• Apply a holistic approach in designing new projects, and acknowledge that:
  • AI is not solving corruption on its own no matter how effective it may be in predicting or revealing misconduct or abuses.
  • AI will lead to changes in the labour market where some jobs will become obsolete and new professions will appear, most likely with a higher demand for qualifications. 
  • The implementation of powerful technologies demands ethical considerations and risk evaluations.

Appendix

Machine learning, artificial intelligence or superintelligence?

To put things very simply, we can say that artificial general intelligence (AGI) or superintelligence is computer intelligence with the aim to match human intelligence. Still a construction belonging to the (far) future, it refers to a machine that is able to think and reason.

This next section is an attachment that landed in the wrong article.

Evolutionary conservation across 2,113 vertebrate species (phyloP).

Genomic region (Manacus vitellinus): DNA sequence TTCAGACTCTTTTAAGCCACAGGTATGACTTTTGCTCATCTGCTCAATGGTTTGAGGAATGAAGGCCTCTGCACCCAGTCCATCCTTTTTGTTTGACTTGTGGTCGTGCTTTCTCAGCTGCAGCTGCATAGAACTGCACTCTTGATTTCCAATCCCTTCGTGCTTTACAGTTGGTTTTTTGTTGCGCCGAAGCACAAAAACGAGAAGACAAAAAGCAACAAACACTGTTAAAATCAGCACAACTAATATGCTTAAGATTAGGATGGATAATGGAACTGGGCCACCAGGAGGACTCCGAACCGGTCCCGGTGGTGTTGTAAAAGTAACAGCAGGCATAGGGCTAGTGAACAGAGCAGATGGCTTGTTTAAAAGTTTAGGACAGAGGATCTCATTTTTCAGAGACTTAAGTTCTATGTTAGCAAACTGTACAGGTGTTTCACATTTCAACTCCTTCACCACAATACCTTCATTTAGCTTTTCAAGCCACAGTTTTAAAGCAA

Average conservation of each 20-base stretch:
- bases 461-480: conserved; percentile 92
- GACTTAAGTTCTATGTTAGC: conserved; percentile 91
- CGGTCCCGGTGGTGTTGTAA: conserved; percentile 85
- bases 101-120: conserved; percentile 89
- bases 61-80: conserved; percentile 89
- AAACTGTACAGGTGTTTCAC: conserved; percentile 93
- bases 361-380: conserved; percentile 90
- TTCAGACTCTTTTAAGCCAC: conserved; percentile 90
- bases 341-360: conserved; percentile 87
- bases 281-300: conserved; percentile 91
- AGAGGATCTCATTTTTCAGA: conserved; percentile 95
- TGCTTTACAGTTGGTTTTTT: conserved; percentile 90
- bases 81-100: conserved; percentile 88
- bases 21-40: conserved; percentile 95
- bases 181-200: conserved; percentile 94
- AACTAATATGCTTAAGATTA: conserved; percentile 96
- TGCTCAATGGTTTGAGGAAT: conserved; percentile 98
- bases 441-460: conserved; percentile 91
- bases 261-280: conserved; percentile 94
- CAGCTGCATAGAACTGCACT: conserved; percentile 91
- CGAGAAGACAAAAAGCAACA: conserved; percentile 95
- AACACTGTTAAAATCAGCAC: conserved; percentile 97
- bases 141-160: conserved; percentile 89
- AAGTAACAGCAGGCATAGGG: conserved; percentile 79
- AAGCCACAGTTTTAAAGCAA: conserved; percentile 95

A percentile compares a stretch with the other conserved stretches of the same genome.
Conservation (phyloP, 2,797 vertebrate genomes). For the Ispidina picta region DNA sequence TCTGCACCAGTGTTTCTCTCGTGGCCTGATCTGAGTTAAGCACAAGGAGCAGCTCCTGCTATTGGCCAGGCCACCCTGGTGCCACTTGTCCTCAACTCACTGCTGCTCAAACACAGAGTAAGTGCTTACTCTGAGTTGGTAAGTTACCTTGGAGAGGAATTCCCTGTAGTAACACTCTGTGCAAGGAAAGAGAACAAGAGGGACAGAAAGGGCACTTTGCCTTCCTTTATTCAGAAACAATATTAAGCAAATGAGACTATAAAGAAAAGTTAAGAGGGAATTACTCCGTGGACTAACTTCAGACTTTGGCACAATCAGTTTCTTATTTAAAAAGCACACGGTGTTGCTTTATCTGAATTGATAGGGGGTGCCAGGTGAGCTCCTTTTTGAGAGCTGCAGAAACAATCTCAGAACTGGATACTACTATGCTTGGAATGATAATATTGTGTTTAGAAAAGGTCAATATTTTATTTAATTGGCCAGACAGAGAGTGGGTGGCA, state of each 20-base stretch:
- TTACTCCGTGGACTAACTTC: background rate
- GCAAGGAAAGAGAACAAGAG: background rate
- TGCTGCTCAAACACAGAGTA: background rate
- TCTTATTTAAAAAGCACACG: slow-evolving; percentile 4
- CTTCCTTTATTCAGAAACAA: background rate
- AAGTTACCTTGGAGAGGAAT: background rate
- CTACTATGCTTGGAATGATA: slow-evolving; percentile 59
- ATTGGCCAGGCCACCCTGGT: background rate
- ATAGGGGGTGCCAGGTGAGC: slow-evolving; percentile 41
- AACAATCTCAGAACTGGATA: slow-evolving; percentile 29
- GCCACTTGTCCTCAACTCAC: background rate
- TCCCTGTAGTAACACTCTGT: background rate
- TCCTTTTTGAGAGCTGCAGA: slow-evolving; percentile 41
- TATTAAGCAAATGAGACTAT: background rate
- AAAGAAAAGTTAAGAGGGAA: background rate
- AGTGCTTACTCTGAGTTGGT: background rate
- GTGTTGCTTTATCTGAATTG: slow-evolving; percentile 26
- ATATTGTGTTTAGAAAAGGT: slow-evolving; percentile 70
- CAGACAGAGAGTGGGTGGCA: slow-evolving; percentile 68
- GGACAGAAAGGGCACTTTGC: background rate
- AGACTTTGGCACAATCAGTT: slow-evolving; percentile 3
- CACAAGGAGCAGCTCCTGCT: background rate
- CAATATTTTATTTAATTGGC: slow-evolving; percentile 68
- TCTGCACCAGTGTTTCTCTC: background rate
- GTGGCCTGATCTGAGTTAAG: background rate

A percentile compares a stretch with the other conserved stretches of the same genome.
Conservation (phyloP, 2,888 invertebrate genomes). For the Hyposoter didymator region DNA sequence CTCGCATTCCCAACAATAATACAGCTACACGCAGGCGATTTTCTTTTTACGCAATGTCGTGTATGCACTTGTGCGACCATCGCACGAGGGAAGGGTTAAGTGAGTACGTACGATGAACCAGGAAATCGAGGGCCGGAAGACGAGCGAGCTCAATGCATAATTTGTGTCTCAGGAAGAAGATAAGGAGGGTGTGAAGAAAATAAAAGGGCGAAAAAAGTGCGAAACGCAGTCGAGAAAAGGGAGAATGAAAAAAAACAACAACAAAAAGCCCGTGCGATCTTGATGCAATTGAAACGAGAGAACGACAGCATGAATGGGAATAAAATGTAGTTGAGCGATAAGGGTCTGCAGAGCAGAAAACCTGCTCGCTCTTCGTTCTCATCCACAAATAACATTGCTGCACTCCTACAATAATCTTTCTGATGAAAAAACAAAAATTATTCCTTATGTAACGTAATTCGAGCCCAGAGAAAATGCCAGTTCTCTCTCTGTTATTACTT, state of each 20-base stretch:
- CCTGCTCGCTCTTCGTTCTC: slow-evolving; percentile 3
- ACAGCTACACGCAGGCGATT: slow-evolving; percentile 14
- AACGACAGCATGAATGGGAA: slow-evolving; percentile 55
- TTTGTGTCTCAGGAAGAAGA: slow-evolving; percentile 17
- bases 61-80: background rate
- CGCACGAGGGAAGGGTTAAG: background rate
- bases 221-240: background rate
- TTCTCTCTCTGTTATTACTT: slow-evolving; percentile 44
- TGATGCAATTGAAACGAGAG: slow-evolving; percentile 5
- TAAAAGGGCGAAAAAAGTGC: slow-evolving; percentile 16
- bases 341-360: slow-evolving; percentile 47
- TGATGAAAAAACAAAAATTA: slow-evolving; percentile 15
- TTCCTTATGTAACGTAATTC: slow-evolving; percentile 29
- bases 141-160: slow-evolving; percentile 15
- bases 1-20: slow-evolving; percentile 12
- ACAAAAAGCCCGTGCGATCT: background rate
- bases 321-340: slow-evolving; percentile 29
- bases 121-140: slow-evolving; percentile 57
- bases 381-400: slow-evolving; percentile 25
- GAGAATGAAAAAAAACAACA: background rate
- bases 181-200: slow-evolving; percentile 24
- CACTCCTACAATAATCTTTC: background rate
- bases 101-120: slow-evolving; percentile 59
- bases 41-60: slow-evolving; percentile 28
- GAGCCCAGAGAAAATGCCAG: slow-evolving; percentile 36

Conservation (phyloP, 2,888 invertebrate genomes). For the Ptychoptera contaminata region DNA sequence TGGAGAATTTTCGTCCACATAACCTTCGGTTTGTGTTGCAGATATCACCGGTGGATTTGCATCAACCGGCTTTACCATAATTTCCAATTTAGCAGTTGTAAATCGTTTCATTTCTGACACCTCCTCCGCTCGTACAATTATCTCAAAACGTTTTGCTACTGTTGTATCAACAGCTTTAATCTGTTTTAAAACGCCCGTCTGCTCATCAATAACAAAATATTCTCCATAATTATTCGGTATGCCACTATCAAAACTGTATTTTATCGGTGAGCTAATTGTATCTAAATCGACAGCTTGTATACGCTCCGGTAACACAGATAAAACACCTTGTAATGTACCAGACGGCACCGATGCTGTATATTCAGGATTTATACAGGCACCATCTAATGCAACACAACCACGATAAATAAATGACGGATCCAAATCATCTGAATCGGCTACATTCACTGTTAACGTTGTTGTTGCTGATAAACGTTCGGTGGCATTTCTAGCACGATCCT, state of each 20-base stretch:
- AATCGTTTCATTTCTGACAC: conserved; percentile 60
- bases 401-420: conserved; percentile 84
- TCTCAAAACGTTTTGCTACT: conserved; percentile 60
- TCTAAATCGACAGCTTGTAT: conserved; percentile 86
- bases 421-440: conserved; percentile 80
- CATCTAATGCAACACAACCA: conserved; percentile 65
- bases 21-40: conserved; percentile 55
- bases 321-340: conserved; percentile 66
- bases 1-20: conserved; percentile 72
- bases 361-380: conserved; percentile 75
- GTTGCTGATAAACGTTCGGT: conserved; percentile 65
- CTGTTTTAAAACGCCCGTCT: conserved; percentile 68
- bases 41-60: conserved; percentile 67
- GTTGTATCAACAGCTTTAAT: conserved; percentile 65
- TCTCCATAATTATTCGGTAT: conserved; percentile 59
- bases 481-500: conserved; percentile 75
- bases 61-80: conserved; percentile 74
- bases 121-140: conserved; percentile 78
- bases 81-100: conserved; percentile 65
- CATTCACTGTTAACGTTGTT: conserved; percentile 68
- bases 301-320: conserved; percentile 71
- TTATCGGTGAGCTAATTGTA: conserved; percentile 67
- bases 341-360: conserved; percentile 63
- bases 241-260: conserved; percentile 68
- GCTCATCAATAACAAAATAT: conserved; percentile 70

The artificial intelligence applications available today do not really understand what game they play, what images they see, or what music they suggest. All they do is to (cleverly) categorise input information to generate an output or an action. The information may be text, numbers, pixels, or digitised sensor data. The great advantage of machines is that they are able to analyse vast amounts of data from multiple sources incredibly quickly and by this, simulate intelligence. An algorithm is the mathematical ‘formula’ by which the calculations are done and may contain a million lines of code or more. The output can be text, synthetic voice, sound, or signals. When these are triggering physical movement, some would call that a robot.

There is no real consistency in the use of the term ‘artificial intelligence’ and ‘machine learning’ in this text or in the references we have used. However, a simple and understandable description is found in the USAID report, Reflecting the Past, Shaping the Future: Making AI Work for International Development.